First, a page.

The Burgess Shale fossils come from what’s known as a lagerstatte – a locality containing a rich variety of fossils, where often even the soft tissues of organisms are preserved. Normally these bits would be the first to go during the processes of decomposition & decay, but the lagerstatte fossils formed when the creatures fell to an area of the seabed where the water was anoxic – no oxygen present, & hence very little decay. The bodies were then rapidly covered in fine-grained silt, which preserved the shape & often the details of the soft tisses as they fossilised.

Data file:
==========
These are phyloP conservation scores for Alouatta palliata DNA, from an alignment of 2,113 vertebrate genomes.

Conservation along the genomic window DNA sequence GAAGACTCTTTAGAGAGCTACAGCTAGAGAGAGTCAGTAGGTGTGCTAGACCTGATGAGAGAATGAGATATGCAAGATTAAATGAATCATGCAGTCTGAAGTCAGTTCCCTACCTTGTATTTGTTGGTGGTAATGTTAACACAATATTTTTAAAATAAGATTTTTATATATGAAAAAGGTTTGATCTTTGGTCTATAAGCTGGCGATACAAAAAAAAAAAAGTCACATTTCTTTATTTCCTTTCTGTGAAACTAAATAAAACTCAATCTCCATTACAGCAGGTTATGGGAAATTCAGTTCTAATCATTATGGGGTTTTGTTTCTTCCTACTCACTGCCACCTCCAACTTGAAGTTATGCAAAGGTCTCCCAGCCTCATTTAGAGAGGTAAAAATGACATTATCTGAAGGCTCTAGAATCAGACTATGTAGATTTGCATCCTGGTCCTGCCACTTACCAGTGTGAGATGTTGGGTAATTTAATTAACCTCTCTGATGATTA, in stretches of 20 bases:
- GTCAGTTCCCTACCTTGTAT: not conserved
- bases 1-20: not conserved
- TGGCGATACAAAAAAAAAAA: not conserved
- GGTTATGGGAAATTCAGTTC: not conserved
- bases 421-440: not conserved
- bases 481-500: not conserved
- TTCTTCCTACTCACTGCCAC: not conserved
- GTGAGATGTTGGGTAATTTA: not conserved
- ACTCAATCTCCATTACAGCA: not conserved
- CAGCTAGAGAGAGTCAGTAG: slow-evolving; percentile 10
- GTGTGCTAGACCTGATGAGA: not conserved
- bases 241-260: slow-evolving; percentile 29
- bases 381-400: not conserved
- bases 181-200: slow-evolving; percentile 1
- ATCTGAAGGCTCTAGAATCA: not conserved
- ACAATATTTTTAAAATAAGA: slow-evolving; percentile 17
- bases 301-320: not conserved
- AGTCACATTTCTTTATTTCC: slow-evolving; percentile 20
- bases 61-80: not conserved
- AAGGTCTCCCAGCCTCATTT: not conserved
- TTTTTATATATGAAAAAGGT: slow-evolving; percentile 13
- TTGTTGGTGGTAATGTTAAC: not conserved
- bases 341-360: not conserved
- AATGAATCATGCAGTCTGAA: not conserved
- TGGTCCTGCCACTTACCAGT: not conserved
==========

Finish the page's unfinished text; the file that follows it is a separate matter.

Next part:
The Burgess Shale isn’t unique: other lagerstatten include the Solnhofen limestones, which provided the scientific community’s first sight of Archaeopteryx, not to mention some of the sites in China that have yielded other beautiful fossils of feathered dinosaurs & early birds, not to mention some lovely Cambrian arthropods. And to those sites we can add another in Lebanon, where palaeontologists have found some absolutely stunning fossils of 95-million-year-old octopuses. Stunning for their beauty, their completeness, and for the presence of many transitional features that will help to unravel the tale of octopus evolution.
And as usual, PZ has done a great job of writing about them. But you’d expect that, from someone who’s mad about cephalopods! (The comments section is also enjoyable.)